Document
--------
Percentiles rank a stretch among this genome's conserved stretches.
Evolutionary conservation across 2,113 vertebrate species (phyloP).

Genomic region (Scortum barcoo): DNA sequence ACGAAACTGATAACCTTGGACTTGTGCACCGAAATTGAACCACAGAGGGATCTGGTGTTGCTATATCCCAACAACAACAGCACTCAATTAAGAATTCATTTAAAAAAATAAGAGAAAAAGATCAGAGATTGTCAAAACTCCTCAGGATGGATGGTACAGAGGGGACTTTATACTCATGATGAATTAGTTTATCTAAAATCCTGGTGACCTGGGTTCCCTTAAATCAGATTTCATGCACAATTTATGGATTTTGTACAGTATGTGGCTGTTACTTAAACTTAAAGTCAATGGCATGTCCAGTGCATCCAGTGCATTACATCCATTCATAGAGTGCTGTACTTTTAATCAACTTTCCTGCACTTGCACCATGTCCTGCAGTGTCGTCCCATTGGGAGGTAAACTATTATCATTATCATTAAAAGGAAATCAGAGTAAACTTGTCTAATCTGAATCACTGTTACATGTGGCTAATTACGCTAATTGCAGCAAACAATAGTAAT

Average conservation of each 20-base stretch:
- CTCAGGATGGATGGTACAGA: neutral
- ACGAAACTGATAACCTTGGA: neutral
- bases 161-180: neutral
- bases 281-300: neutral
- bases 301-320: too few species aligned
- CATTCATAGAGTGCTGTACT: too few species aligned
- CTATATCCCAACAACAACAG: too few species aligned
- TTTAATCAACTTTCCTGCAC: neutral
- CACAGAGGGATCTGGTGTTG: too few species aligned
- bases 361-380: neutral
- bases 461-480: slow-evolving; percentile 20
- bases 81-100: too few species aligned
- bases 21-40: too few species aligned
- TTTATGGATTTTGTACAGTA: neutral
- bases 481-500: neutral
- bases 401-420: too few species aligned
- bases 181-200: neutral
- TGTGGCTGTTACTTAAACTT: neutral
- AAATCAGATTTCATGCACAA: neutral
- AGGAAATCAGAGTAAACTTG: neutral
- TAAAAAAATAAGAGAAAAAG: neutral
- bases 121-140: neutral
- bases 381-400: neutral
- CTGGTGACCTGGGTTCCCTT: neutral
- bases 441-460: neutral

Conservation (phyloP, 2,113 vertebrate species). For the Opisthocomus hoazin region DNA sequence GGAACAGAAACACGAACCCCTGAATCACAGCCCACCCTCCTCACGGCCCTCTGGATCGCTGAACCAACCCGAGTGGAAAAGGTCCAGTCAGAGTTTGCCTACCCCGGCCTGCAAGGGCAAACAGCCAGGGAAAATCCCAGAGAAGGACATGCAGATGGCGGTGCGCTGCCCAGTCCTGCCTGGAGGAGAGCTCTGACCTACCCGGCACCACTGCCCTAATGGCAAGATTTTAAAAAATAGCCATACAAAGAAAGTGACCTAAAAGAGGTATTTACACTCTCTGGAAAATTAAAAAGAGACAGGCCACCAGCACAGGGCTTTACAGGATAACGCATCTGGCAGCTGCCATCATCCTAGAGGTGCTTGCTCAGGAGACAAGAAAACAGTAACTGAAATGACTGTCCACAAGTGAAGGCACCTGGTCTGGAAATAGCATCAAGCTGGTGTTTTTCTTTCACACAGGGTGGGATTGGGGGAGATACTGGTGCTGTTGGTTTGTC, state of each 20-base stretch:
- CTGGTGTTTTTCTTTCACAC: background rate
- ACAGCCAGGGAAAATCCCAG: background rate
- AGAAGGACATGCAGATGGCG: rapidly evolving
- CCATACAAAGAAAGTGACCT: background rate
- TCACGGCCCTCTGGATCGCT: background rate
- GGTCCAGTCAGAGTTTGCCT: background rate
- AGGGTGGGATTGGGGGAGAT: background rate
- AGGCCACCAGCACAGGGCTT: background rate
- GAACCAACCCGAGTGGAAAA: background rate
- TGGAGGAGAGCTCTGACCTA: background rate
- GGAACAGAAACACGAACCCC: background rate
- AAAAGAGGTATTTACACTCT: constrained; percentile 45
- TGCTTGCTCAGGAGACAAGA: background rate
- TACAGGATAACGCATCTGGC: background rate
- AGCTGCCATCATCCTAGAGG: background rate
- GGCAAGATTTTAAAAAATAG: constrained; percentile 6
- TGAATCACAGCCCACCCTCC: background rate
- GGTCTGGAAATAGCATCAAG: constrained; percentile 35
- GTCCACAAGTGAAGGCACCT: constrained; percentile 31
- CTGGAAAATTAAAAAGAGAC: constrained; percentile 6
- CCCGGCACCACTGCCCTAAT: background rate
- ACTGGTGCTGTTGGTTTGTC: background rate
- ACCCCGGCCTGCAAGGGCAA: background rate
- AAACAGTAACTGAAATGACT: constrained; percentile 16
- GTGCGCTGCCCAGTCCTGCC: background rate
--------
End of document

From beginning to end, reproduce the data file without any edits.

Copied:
Percentiles rank a stretch among this genome's conserved stretches.
Evolutionary conservation across 2,113 vertebrate species (phyloP).

Genomic region (Scortum barcoo): DNA sequence ACGAAACTGATAACCTTGGACTTGTGCACCGAAATTGAACCACAGAGGGATCTGGTGTTGCTATATCCCAACAACAACAGCACTCAATTAAGAATTCATTTAAAAAAATAAGAGAAAAAGATCAGAGATTGTCAAAACTCCTCAGGATGGATGGTACAGAGGGGACTTTATACTCATGATGAATTAGTTTATCTAAAATCCTGGTGACCTGGGTTCCCTTAAATCAGATTTCATGCACAATTTATGGATTTTGTACAGTATGTGGCTGTTACTTAAACTTAAAGTCAATGGCATGTCCAGTGCATCCAGTGCATTACATCCATTCATAGAGTGCTGTACTTTTAATCAACTTTCCTGCACTTGCACCATGTCCTGCAGTGTCGTCCCATTGGGAGGTAAACTATTATCATTATCATTAAAAGGAAATCAGAGTAAACTTGTCTAATCTGAATCACTGTTACATGTGGCTAATTACGCTAATTGCAGCAAACAATAGTAAT

Average conservation of each 20-base stretch:
- CTCAGGATGGATGGTACAGA: neutral
- ACGAAACTGATAACCTTGGA: neutral
- bases 161-180: neutral
- bases 281-300: neutral
- bases 301-320: too few species aligned
- CATTCATAGAGTGCTGTACT: too few species aligned
- CTATATCCCAACAACAACAG: too few species aligned
- TTTAATCAACTTTCCTGCAC: neutral
- CACAGAGGGATCTGGTGTTG: too few species aligned
- bases 361-380: neutral
- bases 461-480: slow-evolving; percentile 20
- bases 81-100: too few species aligned
- bases 21-40: too few species aligned
- TTTATGGATTTTGTACAGTA: neutral
- bases 481-500: neutral
- bases 401-420: too few species aligned
- bases 181-200: neutral
- TGTGGCTGTTACTTAAACTT: neutral
- AAATCAGATTTCATGCACAA: neutral
- AGGAAATCAGAGTAAACTTG: neutral
- TAAAAAAATAAGAGAAAAAG: neutral
- bases 121-140: neutral
- bases 381-400: neutral
- CTGGTGACCTGGGTTCCCTT: neutral
- bases 441-460: neutral

Conservation (phyloP, 2,113 vertebrate species). For the Opisthocomus hoazin region DNA sequence GGAACAGAAACACGAACCCCTGAATCACAGCCCACCCTCCTCACGGCCCTCTGGATCGCTGAACCAACCCGAGTGGAAAAGGTCCAGTCAGAGTTTGCCTACCCCGGCCTGCAAGGGCAAACAGCCAGGGAAAATCCCAGAGAAGGACATGCAGATGGCGGTGCGCTGCCCAGTCCTGCCTGGAGGAGAGCTCTGACCTACCCGGCACCACTGCCCTAATGGCAAGATTTTAAAAAATAGCCATACAAAGAAAGTGACCTAAAAGAGGTATTTACACTCTCTGGAAAATTAAAAAGAGACAGGCCACCAGCACAGGGCTTTACAGGATAACGCATCTGGCAGCTGCCATCATCCTAGAGGTGCTTGCTCAGGAGACAAGAAAACAGTAACTGAAATGACTGTCCACAAGTGAAGGCACCTGGTCTGGAAATAGCATCAAGCTGGTGTTTTTCTTTCACACAGGGTGGGATTGGGGGAGATACTGGTGCTGTTGGTTTGTC, state of each 20-base stretch:
- CTGGTGTTTTTCTTTCACAC: background rate
- ACAGCCAGGGAAAATCCCAG: background rate
- AGAAGGACATGCAGATGGCG: rapidly evolving
- CCATACAAAGAAAGTGACCT: background rate
- TCACGGCCCTCTGGATCGCT: background rate
- GGTCCAGTCAGAGTTTGCCT: background rate
- AGGGTGGGATTGGGGGAGAT: background rate
- AGGCCACCAGCACAGGGCTT: background rate
- GAACCAACCCGAGTGGAAAA: background rate
- TGGAGGAGAGCTCTGACCTA: background rate
- GGAACAGAAACACGAACCCC: background rate
- AAAAGAGGTATTTACACTCT: constrained; percentile 45
- TGCTTGCTCAGGAGACAAGA: background rate
- TACAGGATAACGCATCTGGC: background rate
- AGCTGCCATCATCCTAGAGG: background rate
- GGCAAGATTTTAAAAAATAG: constrained; percentile 6
- TGAATCACAGCCCACCCTCC: background rate
- GGTCTGGAAATAGCATCAAG: constrained; percentile 35
- GTCCACAAGTGAAGGCACCT: constrained; percentile 31
- CTGGAAAATTAAAAAGAGAC: constrained; percentile 6
- CCCGGCACCACTGCCCTAAT: background rate
- ACTGGTGCTGTTGGTTTGTC: background rate
- ACCCCGGCCTGCAAGGGCAA: background rate
- AAACAGTAACTGAAATGACT: constrained; percentile 16
- GTGCGCTGCCCAGTCCTGCC: background rate